In the second part of the report we find the repeated words and groups of words. There are some words you will be forced to use, like some articles, adverbs, prepositions… But after this analysis of my own work I discovered that the worse impression is not caused by the repetition of separate words, but rather by certain groups of two or more words that almost never provide a valuable meaning.
In those cases, the best think to do is deleting that words or looking for a substitute in order to achieve a wider lexical variety
My own analysis
Every writer should do an analysis of his own texts according to his criteria, but here I will explain what I learned after analyzing one of my novels.
In my opinion, in the first stage of writing it’s all right not to obsess with things such as word repetition, but I find it useful in subsequent revisions, especially when I’m polishing the text.
These are data from two different works I wrote with a difference of several years. As I have grown as a writer, I expect my writing to have changed as well, and I certainly can see that change reflected in these reports. I seem to repeat words less and I can use a bigger number of different words (click to enlarge).
After checking out these reports I decided I wouldn’t just look at them as a curiosity, but I would make the most out of them. I would learn from these data and use that information to improve my future stories.
So after doing a few of these analysis I composed my own “black list” of word combinations, composed by words like:
- Time adverbs: “a moment”, “a while”, “time”, “suddenly”, “soon”, “in the end”.
- Adverbs or adverbial of manner: “so”, “with attention”, “in a way”, “suddenly”, “from one place to another”.
- Quantity adverbs: “a little”, “somewhat”
- Of place: “around”, “in front”.
- Facial and body expressions: “with a smile”, “he pursed”, “looked at him”, “eyes wide open”, “he frowned/shrugged”.
- Action verbs: “he jumped on”, “he turned around”
After removing many of these words from my books I realised my text hadn’t lost any of its meaning at all, and the reading had become more fluent and focused.
Apart from removing words you can also use these metrics to polish your style and add coherence in the use of expressions: for example, when we use synonym words like man and guy, do we do it in a consistent way or do we just improvise?
I think a writer should perform this kind of lexical analysis on his own production to think further about the meaning of words and, if necessary, reformulate certain style issues.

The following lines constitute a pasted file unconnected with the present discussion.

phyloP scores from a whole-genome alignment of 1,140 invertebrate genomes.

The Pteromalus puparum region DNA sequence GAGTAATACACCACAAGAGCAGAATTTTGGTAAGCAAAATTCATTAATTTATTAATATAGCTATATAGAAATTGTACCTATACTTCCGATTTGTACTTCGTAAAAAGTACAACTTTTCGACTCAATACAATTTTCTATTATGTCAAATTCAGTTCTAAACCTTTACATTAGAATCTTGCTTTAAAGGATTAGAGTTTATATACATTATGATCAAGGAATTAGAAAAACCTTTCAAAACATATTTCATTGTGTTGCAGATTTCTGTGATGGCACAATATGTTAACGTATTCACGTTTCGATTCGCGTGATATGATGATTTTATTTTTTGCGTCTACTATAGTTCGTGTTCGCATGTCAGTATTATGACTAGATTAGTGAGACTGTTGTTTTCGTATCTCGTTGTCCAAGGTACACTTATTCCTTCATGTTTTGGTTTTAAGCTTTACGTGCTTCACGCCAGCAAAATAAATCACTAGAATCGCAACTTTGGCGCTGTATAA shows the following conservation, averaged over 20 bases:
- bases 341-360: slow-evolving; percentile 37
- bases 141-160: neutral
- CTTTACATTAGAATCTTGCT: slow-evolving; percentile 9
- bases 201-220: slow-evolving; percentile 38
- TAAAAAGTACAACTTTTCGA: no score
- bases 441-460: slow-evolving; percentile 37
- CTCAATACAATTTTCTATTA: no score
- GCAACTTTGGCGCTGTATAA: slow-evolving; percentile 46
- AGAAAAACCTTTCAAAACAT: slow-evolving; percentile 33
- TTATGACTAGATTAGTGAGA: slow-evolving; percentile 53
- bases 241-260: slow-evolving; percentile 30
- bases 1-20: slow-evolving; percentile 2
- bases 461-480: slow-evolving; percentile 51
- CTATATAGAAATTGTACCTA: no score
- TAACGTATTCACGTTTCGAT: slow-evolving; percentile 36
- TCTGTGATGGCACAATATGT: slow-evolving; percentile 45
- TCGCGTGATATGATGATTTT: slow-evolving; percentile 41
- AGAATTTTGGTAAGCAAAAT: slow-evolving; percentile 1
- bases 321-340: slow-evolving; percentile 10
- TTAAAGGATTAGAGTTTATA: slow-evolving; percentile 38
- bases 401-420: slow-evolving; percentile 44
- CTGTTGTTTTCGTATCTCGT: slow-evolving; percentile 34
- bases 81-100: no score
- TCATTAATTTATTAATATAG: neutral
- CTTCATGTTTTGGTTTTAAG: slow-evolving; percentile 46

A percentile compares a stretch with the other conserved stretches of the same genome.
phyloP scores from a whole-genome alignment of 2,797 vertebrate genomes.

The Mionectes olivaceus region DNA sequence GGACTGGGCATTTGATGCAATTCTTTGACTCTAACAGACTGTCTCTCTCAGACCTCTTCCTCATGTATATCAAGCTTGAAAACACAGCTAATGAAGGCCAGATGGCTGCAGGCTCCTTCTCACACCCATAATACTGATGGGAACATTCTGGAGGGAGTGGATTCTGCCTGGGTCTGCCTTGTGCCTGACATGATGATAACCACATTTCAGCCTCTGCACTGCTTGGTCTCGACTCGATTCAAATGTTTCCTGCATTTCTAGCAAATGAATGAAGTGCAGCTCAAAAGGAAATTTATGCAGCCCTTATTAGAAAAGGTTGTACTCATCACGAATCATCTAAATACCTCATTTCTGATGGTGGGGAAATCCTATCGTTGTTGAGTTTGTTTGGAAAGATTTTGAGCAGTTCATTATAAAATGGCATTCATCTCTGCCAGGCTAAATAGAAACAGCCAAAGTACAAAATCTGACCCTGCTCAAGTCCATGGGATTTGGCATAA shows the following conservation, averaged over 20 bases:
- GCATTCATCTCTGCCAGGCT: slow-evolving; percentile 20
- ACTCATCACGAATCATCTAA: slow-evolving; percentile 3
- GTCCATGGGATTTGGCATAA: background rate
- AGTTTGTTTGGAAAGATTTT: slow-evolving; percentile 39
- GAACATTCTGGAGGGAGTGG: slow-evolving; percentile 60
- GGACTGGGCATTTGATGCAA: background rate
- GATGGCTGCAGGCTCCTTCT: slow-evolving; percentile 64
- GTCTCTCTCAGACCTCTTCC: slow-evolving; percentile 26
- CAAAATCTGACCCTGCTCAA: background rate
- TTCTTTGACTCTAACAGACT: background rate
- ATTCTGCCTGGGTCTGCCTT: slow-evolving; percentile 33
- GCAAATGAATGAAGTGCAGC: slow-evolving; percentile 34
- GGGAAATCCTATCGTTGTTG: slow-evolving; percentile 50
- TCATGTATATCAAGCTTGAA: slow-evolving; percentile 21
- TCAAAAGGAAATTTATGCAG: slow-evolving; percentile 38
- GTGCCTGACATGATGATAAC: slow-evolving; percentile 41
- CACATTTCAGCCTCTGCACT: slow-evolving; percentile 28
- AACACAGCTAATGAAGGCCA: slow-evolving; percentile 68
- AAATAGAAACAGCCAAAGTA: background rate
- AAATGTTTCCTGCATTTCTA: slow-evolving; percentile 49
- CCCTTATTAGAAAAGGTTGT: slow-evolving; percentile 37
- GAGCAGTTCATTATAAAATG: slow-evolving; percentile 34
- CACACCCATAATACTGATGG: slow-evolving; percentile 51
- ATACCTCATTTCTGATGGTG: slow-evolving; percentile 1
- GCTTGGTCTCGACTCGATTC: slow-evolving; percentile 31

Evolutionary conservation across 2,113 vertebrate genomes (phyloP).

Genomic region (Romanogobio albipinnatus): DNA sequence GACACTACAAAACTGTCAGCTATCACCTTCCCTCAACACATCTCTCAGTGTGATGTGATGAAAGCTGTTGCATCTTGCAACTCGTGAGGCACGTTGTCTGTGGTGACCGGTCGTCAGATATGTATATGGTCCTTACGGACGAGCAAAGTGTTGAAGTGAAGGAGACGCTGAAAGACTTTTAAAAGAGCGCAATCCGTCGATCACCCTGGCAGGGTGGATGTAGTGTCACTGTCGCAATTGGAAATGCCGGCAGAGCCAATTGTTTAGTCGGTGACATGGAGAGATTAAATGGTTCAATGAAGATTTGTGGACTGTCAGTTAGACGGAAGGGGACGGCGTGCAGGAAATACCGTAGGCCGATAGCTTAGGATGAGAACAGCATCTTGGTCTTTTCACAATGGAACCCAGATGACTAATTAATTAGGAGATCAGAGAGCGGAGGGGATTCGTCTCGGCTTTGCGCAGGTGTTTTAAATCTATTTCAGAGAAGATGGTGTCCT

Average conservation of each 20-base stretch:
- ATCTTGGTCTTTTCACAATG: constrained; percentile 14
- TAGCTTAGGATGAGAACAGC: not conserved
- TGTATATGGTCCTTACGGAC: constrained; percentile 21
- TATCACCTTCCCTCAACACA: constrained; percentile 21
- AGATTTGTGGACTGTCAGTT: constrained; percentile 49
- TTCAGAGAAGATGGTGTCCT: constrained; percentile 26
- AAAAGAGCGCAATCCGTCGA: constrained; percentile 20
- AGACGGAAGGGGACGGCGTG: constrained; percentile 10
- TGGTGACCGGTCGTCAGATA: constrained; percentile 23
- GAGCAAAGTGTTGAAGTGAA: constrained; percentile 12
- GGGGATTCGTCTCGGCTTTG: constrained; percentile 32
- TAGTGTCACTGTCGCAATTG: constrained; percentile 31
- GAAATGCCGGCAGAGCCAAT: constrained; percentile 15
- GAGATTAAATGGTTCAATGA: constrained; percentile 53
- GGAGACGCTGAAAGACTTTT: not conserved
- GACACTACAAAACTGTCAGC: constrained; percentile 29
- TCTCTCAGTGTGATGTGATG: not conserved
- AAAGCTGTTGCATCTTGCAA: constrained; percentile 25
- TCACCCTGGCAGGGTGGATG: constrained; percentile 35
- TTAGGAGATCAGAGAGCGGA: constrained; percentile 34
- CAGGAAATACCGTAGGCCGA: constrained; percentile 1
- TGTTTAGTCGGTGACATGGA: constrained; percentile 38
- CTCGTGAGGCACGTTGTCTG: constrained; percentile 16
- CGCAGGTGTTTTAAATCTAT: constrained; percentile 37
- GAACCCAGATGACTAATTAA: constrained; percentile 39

Being obsessed with the repetition of words or with a quantitative analysis is useless, but it’s good to learn how to formulate or control the spontaneity of your own writing.
In the process of a style analysis, if there is a moment when I doubt if I should remove a word or not, I keep it only when I think the action could not have happened in any other way.
What have you discovered about your style using a text analyser?
This week Chuck Wendig proposed an interesting challenge and style exercise in his blog: to choose an object, a feeling, or anything, and describe it in ten different ways, from ten points of view.
And I took on the challenge, so here I go with my ten descriptions of a sheet of paper:
1. Straight to the point:
The paper sheet is rectangular and white.
The plain paper sheet (also known as Albus Paperus) is a composition of pulp fibers dyed with mineral or organic colorings (called Bleaching Optical Agents), and processed with chemical components such as polypropylene and polyethylene to produce a small layer of variable dimensions and thickness that can absorb and fix substances such as ink.
The paper sheet contains the whiteness of the clouds that crossed the sky over the house where I lived as a child, when I loved so much grabbing a pencil and sketching my thoughts on it with a sense of spontaneity and wit I won’t be able to match again.
The paper sheet was remembered as the ingenious device the great kings signed and used to declare war on remote territories starting a new era of pain and domination where the world was forever relegated to the will of the gods.
Its edges are so sharp, its whiteness so violent and inevitable, it suddently reminds me how fragile life is and that it may be worthless to fight against fate.
6. The writer’s view:
The blank page is an infinite void where I get lost with no hope to be found; a quiet chaos when my thoughts are reflected on it; a vast ocean of uncertainty I can only swim in search of a possible hope.
7. As a baby would see it:
It looks soft and sweet, but it tastes even worse than that stick I licked before.
While I can certainly assert that this sheet of this paper occupies a space in front of me in the world and its whiteness stands out clearly as a part of the order of the things that are material, how can I be sure that it is indeed what I think it is and not just a construction of me as an subjective entity?
Oh, paper sheet,
gentle and soft as a leaf.
Waiting for my ink pen to come
to full your whiteness of soul
10. Good-bye description:
A blank page is a farewell waiting to be written, waiting for a pen to declare the beginning of the end, but also the hope that later on, something new will come.
Can you think of any other ways to describe a piece of paper? Share them on the comments below!